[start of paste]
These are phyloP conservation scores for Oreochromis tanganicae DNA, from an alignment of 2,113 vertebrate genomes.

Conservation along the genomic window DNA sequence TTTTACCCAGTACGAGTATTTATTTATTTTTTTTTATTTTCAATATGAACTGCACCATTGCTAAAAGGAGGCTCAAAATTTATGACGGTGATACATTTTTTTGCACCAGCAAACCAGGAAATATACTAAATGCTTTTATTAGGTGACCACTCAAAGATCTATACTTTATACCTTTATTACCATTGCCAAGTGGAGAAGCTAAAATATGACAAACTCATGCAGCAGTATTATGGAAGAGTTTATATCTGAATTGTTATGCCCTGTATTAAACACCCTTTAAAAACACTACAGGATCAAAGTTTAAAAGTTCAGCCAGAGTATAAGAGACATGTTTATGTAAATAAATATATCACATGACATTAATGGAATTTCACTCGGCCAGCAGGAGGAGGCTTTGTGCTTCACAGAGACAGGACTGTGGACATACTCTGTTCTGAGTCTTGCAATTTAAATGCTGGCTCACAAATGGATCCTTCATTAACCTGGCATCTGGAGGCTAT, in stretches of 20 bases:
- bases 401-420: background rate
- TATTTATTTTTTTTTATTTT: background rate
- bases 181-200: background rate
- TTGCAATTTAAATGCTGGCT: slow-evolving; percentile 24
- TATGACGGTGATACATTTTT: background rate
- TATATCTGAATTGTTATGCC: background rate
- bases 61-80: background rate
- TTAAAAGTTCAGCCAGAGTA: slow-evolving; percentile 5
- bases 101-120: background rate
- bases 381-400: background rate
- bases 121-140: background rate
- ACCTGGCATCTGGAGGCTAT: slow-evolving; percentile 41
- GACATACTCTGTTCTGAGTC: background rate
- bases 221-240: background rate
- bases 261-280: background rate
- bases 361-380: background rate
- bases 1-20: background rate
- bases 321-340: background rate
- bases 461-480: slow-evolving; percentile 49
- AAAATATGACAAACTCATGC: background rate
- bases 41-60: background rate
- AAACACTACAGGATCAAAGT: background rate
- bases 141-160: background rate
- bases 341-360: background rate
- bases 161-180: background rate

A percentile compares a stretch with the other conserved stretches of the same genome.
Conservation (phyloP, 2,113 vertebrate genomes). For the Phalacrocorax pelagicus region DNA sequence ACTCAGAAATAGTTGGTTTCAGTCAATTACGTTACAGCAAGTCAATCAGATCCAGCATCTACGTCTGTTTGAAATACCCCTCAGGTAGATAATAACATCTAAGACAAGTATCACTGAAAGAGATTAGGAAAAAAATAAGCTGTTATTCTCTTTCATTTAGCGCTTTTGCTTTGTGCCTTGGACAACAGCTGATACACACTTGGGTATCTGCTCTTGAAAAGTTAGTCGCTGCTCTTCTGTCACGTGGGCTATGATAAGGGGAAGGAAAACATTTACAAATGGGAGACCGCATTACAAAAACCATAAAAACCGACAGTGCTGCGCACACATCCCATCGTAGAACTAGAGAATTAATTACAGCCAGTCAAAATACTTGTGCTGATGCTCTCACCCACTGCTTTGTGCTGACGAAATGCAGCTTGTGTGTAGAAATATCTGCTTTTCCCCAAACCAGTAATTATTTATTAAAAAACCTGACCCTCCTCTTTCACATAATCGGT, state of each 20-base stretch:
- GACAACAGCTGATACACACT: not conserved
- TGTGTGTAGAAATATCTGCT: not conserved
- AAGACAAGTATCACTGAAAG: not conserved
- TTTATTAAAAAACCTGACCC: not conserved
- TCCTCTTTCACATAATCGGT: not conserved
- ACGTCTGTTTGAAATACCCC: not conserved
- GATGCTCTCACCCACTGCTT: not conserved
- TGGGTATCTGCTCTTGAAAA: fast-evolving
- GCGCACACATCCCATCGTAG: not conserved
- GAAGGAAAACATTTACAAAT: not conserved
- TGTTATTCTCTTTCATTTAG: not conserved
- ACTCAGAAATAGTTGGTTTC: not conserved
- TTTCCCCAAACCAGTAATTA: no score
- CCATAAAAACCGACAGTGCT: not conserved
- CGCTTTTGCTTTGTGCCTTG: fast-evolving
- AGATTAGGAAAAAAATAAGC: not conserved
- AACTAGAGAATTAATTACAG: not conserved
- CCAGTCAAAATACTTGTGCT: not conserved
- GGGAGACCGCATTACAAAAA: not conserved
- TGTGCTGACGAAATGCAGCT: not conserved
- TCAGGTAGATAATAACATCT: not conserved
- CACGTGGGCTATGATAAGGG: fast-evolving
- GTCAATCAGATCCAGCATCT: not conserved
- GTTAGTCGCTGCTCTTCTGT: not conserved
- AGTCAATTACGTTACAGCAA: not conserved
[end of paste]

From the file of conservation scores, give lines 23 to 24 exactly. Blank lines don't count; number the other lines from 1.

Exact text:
- bases 41-60: background rate
- AAACACTACAGGATCAAAGT: background rate